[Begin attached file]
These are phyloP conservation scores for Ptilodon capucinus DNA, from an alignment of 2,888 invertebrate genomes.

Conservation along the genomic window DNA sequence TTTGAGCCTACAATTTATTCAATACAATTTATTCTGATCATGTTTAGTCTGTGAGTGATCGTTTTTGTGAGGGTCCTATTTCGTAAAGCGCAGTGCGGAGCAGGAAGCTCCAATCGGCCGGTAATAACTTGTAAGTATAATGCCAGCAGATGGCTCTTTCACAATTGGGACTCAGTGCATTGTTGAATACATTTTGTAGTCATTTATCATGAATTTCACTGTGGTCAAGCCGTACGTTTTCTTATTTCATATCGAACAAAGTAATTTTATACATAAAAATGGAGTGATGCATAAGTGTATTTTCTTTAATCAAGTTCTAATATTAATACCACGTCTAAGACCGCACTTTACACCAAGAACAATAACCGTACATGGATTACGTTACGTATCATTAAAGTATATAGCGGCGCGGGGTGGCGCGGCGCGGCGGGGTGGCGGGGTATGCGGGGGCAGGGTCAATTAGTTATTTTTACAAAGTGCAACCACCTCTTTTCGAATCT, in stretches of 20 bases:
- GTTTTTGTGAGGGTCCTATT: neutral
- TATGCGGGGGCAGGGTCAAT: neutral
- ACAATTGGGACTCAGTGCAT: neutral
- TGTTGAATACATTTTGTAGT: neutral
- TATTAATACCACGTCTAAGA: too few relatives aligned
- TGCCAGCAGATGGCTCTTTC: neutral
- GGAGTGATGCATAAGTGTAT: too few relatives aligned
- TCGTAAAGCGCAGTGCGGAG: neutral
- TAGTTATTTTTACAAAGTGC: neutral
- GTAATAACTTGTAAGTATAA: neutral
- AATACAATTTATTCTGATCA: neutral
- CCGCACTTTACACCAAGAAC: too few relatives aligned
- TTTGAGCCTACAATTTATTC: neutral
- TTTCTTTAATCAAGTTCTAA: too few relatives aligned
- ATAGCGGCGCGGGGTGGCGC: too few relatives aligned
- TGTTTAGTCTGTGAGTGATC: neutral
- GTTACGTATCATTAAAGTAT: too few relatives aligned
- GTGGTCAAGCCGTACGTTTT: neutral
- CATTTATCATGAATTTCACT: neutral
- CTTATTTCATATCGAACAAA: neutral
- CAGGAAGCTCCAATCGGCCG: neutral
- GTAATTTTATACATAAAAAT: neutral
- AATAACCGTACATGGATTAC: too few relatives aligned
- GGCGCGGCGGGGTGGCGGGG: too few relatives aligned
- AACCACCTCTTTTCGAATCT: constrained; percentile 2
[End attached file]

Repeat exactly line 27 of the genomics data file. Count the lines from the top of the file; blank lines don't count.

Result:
- AACCACCTCTTTTCGAATCT: constrained; percentile 2